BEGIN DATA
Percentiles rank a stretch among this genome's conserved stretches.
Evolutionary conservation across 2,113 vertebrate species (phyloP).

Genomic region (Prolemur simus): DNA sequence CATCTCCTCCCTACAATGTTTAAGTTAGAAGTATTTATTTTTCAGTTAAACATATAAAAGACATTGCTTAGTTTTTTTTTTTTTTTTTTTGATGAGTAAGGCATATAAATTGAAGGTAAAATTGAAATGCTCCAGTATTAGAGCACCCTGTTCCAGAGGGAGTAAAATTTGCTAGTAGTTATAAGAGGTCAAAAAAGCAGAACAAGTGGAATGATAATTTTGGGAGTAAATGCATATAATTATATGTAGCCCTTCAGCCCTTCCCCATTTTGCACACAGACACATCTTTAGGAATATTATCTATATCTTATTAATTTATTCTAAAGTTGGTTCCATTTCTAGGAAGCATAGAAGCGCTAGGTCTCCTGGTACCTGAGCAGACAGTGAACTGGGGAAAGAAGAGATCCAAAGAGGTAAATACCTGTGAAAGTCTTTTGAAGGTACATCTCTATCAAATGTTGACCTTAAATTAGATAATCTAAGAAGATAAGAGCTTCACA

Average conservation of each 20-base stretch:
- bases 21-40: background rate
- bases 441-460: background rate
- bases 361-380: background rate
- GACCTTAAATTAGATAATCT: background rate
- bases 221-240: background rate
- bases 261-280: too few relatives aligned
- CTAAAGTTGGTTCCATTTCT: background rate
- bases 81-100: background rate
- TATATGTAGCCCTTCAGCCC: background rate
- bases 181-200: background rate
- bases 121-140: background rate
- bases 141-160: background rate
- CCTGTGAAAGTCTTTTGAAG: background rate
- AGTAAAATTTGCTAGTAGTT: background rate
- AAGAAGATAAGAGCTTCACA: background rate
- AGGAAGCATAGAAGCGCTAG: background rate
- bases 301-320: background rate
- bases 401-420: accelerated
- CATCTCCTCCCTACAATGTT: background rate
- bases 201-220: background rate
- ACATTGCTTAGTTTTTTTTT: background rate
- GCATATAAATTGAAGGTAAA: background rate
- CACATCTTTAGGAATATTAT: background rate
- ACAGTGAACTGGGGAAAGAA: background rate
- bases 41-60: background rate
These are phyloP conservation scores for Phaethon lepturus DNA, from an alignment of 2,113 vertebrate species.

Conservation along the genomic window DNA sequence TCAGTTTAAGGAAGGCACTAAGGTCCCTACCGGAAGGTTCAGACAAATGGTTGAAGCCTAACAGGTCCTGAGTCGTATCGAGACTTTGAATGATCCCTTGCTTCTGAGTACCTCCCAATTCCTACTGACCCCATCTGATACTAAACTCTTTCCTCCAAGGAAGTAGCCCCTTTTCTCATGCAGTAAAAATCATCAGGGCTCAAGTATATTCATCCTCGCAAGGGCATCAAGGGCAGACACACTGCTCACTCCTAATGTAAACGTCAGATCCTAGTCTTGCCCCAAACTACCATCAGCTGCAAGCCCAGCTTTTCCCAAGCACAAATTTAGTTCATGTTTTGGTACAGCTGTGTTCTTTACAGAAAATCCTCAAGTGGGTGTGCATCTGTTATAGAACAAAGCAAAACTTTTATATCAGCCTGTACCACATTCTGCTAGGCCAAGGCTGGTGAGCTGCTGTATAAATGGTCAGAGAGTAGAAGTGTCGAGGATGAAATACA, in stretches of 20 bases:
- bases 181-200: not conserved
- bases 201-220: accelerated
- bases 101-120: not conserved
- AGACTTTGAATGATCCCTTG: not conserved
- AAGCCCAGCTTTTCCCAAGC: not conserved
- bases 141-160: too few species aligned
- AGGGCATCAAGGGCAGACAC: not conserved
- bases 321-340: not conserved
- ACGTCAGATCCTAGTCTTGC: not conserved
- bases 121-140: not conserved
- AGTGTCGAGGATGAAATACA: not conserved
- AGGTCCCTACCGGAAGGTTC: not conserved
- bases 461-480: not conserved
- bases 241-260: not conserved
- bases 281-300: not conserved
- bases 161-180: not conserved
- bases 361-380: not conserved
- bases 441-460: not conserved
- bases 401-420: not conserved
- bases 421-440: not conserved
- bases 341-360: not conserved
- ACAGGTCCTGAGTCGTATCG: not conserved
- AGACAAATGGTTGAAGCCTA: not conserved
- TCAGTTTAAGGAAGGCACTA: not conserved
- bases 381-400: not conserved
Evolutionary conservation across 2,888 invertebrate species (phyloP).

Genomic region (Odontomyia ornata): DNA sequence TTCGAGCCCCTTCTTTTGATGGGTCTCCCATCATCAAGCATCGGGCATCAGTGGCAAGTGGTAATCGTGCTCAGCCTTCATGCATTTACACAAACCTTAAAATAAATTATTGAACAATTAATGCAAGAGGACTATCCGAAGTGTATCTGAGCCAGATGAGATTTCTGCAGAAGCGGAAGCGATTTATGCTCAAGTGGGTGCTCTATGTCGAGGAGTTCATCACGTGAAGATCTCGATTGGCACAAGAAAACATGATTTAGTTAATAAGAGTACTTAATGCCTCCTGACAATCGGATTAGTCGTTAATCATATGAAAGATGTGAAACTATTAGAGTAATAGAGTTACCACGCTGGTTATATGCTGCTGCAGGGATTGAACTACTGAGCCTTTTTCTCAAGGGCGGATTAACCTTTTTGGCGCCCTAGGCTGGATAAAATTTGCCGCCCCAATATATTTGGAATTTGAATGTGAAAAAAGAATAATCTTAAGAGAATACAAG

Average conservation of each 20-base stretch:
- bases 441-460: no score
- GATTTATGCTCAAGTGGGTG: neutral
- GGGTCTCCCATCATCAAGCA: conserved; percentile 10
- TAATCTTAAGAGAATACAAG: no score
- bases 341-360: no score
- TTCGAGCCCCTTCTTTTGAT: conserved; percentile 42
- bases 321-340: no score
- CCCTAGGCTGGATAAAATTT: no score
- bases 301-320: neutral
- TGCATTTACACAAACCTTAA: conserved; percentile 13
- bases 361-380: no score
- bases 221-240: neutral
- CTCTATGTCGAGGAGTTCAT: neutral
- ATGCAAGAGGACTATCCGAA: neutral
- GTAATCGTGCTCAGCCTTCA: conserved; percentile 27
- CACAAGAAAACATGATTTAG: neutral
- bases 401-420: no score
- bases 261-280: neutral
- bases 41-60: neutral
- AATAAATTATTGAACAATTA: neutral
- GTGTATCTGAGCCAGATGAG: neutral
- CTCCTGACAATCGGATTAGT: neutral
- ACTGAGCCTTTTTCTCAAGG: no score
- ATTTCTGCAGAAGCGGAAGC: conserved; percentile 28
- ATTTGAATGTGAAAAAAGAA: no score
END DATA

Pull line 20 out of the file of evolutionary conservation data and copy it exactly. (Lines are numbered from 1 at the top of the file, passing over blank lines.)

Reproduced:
- AGGAAGCATAGAAGCGCTAG: background rate